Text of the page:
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Monetary Policy Report: RBI

  • 10 Aug 2021
  • 7 min read

Why in News

The Reserve Bank of India (RBI) has released the Monetary Policy Report (MPR) for the month of August 2021.

  • It kept the policy rate unchanged for the seventh time in a row. And appealed to the centre and states to reduce taxes on fuels to curb inflationary pressures.

Monetary Policy Report

  • The MPR is published by the Monetary Policy Committee (MPC) of RBI.
  • The MPC is a statutory and institutionalized framework under the RBI Act, 1934, for maintaining price stability, while keeping in mind the objective of growth.
  • The MPC determines the policy interest rate (repo rate) required to achieve the inflation target of 4% with a leeway of 2% points on either side.
  • The Governor of RBI is ex-officio Chairman of the MPC.

Key Points

  • Unchanged Policy Rates:
    • Repo Rate - 4%.
    • Reverse Repo Rate - 3.35%.
    • Marginal Standing Facility (MSF) - 4.25%.
    • Bank Rate- 4.25%.
  • GDP Projection:
  • Inflation:.
  • Variable Rate Reverse Repos:
    • In order to absorb additional liquidity in the system, the RBI announced conducting a Variable Rate Reverse Repo (VRRR) program due to the higher yield prospects as compared to the fixed rate overnight reverse repo.
      • The RBI has decided to increase the quantum under the VRRR to Rs 4 trillion in a phased manner.
    • It also extended the liquidity support to banks to lend to stressed businesses by another three months to 31th December 2021.
  • Interest Rates:
    • Elevated inflation level and delayed recovery in the economy has prompted the panel to keep rates steady. Interest rates in the banking system are expected to remain stable in the next couple of months.
      • Recovery faced rough weather due to the Covid second wave and lockdowns in states
  • Accommodative Stance:
    • It decided to continue with an accommodative stance as long as necessary to revive and sustain growth on a durable basis and continue to mitigate the impact of Covid-19 on the economy, while ensuring that inflation remains within the target going forward.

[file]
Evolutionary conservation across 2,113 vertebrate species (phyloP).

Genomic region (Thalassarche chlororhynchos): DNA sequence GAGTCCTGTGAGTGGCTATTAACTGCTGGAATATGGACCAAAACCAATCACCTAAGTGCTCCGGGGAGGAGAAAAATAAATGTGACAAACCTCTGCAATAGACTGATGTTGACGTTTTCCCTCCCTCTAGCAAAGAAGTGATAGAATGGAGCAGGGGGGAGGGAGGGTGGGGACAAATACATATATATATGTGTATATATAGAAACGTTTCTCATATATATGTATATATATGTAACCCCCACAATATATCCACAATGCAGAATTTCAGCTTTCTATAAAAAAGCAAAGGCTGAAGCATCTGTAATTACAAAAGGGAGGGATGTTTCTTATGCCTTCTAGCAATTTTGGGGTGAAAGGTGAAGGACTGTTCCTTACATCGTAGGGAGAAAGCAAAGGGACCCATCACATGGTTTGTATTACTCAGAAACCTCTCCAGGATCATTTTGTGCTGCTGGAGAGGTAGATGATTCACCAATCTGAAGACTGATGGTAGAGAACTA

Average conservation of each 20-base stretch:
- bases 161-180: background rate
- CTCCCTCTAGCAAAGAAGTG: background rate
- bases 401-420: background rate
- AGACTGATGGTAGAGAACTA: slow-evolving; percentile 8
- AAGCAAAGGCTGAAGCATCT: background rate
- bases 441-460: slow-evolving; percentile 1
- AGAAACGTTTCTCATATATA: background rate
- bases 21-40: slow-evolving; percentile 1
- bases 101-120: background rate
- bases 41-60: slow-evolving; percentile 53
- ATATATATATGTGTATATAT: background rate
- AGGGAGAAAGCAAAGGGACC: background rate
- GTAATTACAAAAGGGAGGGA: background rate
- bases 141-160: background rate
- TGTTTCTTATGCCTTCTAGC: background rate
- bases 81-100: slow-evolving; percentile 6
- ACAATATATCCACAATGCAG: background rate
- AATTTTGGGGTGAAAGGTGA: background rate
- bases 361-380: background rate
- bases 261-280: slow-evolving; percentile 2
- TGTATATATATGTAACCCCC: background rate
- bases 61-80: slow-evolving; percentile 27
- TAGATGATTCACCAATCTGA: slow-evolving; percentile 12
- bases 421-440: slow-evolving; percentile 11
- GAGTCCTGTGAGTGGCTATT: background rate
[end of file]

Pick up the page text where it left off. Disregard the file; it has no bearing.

• An accommodative stance means a central bank will cut rates to inject money into the financial system whenever needed.
  • Optimism For Recovery:
    • Resilient Demand:
      • After the second wave of infections, domestic economic activity had started to recover with accelerated vaccination.
    • Economic Package:
      • Although investment demand is still anaemic, improving capacity utilisation, rising steel consumption, higher imports of capital goods, congenial monetary and financial conditions and the economic packages announced by the central government are expected to kick-start a long-awaited revival.
    • High Frequency Indicators:
      • High-frequency indicators (electricity consumption, nighttime lights intensity and nitrogen dioxide emissions) suggest that consumption (both private and Government), investment and external demand are all on the path of regaining traction.
  • Concerns:
    • Inflation management can pose a serious challenge when the elevated fuel price pass through starts to occur and thus inflation shock is unlikely to be transitory even by definition.
  • Suggestions:
    • Reduce Taxes:
      • With crude oil prices at elevated levels, a calibrated reduction of the indirect tax component of pump prices by the centre and states can help to substantially lessen cost pressures.
    • Economic Stimulus:
      • On the economic front, despite the uptick, it is important that a stimulus is provided by the government to give a thrust to consumption. The timing of such measures will be apt at this juncture as the festive season is about to begin.
    • Policy Use:
      • The nascent and hesitant recovery in the economy needs to be nurtured through fiscal, monetary and sectoral policy levers.

Key Terms

  • Repo and Reverse Repo Rate:
    • Repo rate is the rate at which the central bank of a country (Reserve Bank of India in case of India) lends money to commercial banks in the event of any shortfall of funds. Here, the central bank purchases the security.
    • Reverse repo rate is the rate at which the RBI borrows money from commercial banks within the country.
  • Bank Rate:
    • It is the rate charged by the RBI for lending funds to commercial banks.
  • Marginal Standing Facility (MSF):
    • MSF is a window for scheduled banks to borrow overnight from the RBI in an emergency situation when interbank liquidity dries up completely.
    • Under interbank lending, banks lend funds to one another for a specified term.
  • Inflation:
    • Inflation refers to the rise in the prices of most goods and services of daily or common use, such as food, clothing, housing, recreation, transport, consumer staples, etc.
    • Inflation measures the average price change in a basket of commodities and services over time.
    • Inflation is indicative of the decrease in the purchasing power of a unit of a country’s currency. This could ultimately lead to a deceleration in economic growth.
  • Consumer Price Index:
    • It measures price changes from the perspective of a retail buyer. It is released by the National Statistical Office (NSO).
    • The CPI calculates the difference in the price of commodities and services such as food, medical care, education, electronics etc, which Indian consumers buy for use.

Source: IE

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